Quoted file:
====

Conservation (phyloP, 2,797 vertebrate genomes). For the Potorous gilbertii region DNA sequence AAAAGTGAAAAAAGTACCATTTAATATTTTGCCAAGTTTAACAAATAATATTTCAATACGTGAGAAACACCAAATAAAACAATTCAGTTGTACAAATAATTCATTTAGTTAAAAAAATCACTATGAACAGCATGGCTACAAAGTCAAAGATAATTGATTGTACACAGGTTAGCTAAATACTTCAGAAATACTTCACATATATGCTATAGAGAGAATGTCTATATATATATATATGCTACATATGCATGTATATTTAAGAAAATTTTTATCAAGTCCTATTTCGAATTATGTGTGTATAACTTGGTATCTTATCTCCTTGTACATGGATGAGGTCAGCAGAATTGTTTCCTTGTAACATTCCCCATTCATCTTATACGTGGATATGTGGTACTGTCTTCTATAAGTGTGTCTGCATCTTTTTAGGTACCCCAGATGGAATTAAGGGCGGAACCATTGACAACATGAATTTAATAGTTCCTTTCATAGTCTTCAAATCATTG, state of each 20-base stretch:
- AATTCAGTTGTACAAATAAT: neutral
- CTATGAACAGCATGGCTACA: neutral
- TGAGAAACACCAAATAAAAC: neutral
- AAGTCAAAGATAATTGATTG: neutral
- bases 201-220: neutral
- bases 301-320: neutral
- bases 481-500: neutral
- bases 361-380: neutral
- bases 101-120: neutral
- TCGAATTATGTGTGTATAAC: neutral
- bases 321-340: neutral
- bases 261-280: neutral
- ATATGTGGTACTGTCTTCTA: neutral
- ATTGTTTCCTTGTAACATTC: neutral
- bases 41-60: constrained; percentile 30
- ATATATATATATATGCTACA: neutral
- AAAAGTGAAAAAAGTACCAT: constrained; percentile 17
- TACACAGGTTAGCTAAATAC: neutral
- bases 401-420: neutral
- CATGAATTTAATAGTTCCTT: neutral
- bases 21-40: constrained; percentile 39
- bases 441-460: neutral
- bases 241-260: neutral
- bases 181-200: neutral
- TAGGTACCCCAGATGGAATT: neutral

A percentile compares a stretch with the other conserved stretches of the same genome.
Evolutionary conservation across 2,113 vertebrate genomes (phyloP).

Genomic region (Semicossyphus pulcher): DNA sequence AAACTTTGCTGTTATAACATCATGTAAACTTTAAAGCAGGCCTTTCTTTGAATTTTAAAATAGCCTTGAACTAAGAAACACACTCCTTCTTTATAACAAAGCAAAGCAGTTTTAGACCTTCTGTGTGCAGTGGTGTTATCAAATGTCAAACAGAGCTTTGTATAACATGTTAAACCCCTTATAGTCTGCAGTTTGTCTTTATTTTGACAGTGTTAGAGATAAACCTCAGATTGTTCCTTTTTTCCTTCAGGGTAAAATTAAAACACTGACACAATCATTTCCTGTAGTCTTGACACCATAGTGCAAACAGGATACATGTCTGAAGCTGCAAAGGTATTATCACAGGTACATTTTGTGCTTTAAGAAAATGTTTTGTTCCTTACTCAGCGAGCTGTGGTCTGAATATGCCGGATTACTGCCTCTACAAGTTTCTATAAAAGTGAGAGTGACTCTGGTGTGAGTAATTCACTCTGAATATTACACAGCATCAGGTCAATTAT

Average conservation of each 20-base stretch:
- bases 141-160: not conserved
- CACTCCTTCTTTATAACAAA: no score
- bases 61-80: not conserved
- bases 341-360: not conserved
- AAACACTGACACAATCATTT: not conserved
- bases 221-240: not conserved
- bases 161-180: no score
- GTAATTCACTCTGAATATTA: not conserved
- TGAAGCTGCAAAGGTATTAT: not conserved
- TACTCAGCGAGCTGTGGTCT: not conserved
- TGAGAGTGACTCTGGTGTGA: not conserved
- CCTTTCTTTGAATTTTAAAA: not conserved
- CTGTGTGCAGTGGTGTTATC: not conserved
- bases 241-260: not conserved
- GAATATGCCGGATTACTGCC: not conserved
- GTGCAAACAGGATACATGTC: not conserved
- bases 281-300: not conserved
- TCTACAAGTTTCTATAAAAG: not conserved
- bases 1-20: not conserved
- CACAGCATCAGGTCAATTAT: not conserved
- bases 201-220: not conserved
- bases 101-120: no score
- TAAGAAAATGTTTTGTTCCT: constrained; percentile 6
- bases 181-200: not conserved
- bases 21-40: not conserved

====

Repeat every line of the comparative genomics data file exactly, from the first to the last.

Conservation (phyloP, 2,797 vertebrate genomes). For the Potorous gilbertii region DNA sequence AAAAGTGAAAAAAGTACCATTTAATATTTTGCCAAGTTTAACAAATAATATTTCAATACGTGAGAAACACCAAATAAAACAATTCAGTTGTACAAATAATTCATTTAGTTAAAAAAATCACTATGAACAGCATGGCTACAAAGTCAAAGATAATTGATTGTACACAGGTTAGCTAAATACTTCAGAAATACTTCACATATATGCTATAGAGAGAATGTCTATATATATATATATGCTACATATGCATGTATATTTAAGAAAATTTTTATCAAGTCCTATTTCGAATTATGTGTGTATAACTTGGTATCTTATCTCCTTGTACATGGATGAGGTCAGCAGAATTGTTTCCTTGTAACATTCCCCATTCATCTTATACGTGGATATGTGGTACTGTCTTCTATAAGTGTGTCTGCATCTTTTTAGGTACCCCAGATGGAATTAAGGGCGGAACCATTGACAACATGAATTTAATAGTTCCTTTCATAGTCTTCAAATCATTG, state of each 20-base stretch:
- AATTCAGTTGTACAAATAAT: neutral
- CTATGAACAGCATGGCTACA: neutral
- TGAGAAACACCAAATAAAAC: neutral
- AAGTCAAAGATAATTGATTG: neutral
- bases 201-220: neutral
- bases 301-320: neutral
- bases 481-500: neutral
- bases 361-380: neutral
- bases 101-120: neutral
- TCGAATTATGTGTGTATAAC: neutral
- bases 321-340: neutral
- bases 261-280: neutral
- ATATGTGGTACTGTCTTCTA: neutral
- ATTGTTTCCTTGTAACATTC: neutral
- bases 41-60: constrained; percentile 30
- ATATATATATATATGCTACA: neutral
- AAAAGTGAAAAAAGTACCAT: constrained; percentile 17
- TACACAGGTTAGCTAAATAC: neutral
- bases 401-420: neutral
- CATGAATTTAATAGTTCCTT: neutral
- bases 21-40: constrained; percentile 39
- bases 441-460: neutral
- bases 241-260: neutral
- bases 181-200: neutral
- TAGGTACCCCAGATGGAATT: neutral

A percentile compares a stretch with the other conserved stretches of the same genome.
Evolutionary conservation across 2,113 vertebrate genomes (phyloP).

Genomic region (Semicossyphus pulcher): DNA sequence AAACTTTGCTGTTATAACATCATGTAAACTTTAAAGCAGGCCTTTCTTTGAATTTTAAAATAGCCTTGAACTAAGAAACACACTCCTTCTTTATAACAAAGCAAAGCAGTTTTAGACCTTCTGTGTGCAGTGGTGTTATCAAATGTCAAACAGAGCTTTGTATAACATGTTAAACCCCTTATAGTCTGCAGTTTGTCTTTATTTTGACAGTGTTAGAGATAAACCTCAGATTGTTCCTTTTTTCCTTCAGGGTAAAATTAAAACACTGACACAATCATTTCCTGTAGTCTTGACACCATAGTGCAAACAGGATACATGTCTGAAGCTGCAAAGGTATTATCACAGGTACATTTTGTGCTTTAAGAAAATGTTTTGTTCCTTACTCAGCGAGCTGTGGTCTGAATATGCCGGATTACTGCCTCTACAAGTTTCTATAAAAGTGAGAGTGACTCTGGTGTGAGTAATTCACTCTGAATATTACACAGCATCAGGTCAATTAT

Average conservation of each 20-base stretch:
- bases 141-160: not conserved
- CACTCCTTCTTTATAACAAA: no score
- bases 61-80: not conserved
- bases 341-360: not conserved
- AAACACTGACACAATCATTT: not conserved
- bases 221-240: not conserved
- bases 161-180: no score
- GTAATTCACTCTGAATATTA: not conserved
- TGAAGCTGCAAAGGTATTAT: not conserved
- TACTCAGCGAGCTGTGGTCT: not conserved
- TGAGAGTGACTCTGGTGTGA: not conserved
- CCTTTCTTTGAATTTTAAAA: not conserved
- CTGTGTGCAGTGGTGTTATC: not conserved
- bases 241-260: not conserved
- GAATATGCCGGATTACTGCC: not conserved
- GTGCAAACAGGATACATGTC: not conserved
- bases 281-300: not conserved
- TCTACAAGTTTCTATAAAAG: not conserved
- bases 1-20: not conserved
- CACAGCATCAGGTCAATTAT: not conserved
- bases 201-220: not conserved
- bases 101-120: no score
- TAAGAAAATGTTTTGTTCCT: constrained; percentile 6
- bases 181-200: not conserved
- bases 21-40: not conserved